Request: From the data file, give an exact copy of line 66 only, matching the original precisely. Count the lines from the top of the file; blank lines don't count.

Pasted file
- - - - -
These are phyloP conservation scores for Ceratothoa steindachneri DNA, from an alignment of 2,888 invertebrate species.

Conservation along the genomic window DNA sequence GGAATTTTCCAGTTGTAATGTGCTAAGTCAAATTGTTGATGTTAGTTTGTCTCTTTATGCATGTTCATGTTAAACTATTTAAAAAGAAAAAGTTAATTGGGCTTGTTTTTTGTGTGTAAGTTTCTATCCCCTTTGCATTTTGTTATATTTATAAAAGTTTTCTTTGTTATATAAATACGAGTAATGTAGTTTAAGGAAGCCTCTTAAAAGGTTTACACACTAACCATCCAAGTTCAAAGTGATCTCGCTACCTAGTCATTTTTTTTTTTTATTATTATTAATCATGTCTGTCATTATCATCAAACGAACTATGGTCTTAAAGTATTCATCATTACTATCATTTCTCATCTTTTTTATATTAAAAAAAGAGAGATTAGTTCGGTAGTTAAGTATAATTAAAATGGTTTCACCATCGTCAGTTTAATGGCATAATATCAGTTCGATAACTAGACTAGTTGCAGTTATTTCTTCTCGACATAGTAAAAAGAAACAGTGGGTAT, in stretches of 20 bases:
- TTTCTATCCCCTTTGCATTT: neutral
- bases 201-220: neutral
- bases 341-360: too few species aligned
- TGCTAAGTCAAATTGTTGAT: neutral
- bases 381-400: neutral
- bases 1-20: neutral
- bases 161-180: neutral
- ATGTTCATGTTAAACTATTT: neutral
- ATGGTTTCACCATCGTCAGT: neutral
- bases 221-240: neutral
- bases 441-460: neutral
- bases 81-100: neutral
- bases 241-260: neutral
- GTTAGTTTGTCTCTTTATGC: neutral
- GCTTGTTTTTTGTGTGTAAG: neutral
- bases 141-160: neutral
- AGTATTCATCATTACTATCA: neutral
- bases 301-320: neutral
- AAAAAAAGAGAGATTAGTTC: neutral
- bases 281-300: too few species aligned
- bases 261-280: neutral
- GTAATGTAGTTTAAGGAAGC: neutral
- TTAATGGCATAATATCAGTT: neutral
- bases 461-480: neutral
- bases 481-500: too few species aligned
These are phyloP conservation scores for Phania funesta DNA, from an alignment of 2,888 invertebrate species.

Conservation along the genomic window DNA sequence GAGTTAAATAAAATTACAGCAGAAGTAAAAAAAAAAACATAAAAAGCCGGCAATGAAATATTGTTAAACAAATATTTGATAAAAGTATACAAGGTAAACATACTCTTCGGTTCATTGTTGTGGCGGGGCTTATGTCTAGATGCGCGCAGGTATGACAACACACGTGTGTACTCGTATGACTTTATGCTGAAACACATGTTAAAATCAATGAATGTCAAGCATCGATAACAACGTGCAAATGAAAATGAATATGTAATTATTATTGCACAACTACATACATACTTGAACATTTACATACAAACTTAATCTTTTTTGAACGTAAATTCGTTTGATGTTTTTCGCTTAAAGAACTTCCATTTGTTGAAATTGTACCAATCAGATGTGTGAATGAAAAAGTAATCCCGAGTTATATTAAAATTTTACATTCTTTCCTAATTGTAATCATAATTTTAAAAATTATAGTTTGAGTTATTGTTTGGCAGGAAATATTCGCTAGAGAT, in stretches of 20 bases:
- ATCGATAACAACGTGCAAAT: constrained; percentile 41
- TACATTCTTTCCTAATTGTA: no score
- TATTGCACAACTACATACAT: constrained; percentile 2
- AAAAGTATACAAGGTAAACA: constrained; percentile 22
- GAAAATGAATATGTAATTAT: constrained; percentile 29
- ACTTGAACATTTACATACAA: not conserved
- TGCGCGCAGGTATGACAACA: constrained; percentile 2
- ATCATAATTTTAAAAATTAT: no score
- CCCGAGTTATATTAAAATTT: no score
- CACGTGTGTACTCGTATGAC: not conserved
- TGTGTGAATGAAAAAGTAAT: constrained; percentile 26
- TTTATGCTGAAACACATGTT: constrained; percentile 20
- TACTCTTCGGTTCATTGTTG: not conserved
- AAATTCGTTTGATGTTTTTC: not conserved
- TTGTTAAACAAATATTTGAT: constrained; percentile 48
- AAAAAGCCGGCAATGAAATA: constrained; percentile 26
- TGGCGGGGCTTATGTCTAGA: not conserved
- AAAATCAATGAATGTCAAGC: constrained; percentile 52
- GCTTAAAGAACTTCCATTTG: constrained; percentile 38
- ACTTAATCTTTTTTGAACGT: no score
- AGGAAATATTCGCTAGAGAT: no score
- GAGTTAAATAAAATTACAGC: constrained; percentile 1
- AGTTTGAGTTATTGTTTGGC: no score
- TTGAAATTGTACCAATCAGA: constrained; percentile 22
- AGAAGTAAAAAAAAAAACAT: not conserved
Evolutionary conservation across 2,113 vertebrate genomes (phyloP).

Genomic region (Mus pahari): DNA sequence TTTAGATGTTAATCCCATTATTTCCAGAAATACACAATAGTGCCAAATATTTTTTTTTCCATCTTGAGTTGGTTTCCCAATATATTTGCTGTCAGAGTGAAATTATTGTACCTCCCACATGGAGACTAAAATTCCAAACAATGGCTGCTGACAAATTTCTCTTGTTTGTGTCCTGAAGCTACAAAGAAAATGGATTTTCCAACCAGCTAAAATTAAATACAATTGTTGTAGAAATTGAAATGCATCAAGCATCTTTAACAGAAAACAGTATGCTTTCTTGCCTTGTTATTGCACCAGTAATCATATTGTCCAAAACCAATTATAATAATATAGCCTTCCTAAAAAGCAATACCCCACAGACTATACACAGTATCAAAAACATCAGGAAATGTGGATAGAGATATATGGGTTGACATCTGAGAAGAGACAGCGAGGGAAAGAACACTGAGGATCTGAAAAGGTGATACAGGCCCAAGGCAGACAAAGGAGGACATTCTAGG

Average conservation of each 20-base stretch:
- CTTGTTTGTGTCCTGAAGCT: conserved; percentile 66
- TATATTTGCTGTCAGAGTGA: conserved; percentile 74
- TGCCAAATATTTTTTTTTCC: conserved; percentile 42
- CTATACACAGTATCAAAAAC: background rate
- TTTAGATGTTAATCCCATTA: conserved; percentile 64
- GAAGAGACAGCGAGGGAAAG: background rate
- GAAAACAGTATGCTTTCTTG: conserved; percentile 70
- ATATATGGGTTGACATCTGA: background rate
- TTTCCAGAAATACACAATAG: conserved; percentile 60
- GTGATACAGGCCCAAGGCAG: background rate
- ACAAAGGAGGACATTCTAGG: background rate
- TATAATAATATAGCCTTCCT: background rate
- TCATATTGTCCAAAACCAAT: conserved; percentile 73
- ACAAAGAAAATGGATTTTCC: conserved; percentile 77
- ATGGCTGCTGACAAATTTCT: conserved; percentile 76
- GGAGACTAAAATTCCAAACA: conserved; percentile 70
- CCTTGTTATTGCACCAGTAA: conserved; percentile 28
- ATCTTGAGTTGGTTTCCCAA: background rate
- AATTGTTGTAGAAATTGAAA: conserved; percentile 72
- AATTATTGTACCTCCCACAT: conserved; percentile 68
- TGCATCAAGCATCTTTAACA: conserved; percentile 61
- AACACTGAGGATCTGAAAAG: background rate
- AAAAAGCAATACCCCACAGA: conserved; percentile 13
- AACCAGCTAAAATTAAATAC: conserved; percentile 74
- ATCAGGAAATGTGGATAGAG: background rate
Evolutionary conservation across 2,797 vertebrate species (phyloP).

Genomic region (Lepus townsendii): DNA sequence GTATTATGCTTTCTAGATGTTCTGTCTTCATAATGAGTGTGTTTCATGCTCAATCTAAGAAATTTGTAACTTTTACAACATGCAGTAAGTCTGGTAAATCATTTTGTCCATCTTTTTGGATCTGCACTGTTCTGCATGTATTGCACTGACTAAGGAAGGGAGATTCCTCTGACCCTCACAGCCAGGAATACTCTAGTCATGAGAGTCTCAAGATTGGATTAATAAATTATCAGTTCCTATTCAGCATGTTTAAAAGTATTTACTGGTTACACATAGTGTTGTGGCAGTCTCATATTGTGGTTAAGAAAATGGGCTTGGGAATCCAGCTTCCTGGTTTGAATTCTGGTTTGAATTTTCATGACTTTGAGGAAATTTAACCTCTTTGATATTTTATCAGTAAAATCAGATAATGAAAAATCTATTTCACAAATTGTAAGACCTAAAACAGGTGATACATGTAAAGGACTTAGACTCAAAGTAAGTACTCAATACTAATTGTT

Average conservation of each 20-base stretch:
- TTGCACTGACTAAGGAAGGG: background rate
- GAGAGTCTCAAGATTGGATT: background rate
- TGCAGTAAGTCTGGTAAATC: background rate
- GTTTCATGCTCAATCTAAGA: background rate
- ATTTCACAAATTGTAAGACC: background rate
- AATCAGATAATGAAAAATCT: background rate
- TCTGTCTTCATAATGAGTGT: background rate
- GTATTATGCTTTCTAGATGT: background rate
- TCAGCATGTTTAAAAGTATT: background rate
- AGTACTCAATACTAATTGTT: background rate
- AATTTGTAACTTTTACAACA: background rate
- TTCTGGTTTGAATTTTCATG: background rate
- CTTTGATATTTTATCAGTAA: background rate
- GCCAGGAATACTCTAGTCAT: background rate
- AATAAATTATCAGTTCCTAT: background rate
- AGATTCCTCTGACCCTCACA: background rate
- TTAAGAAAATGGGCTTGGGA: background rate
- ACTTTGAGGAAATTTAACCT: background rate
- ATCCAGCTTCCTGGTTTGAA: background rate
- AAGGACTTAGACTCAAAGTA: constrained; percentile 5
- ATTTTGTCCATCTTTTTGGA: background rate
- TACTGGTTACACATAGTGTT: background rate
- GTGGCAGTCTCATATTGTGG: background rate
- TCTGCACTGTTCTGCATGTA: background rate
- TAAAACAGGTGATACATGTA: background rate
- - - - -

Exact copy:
- TTTCCAGAAATACACAATAG: conserved; percentile 60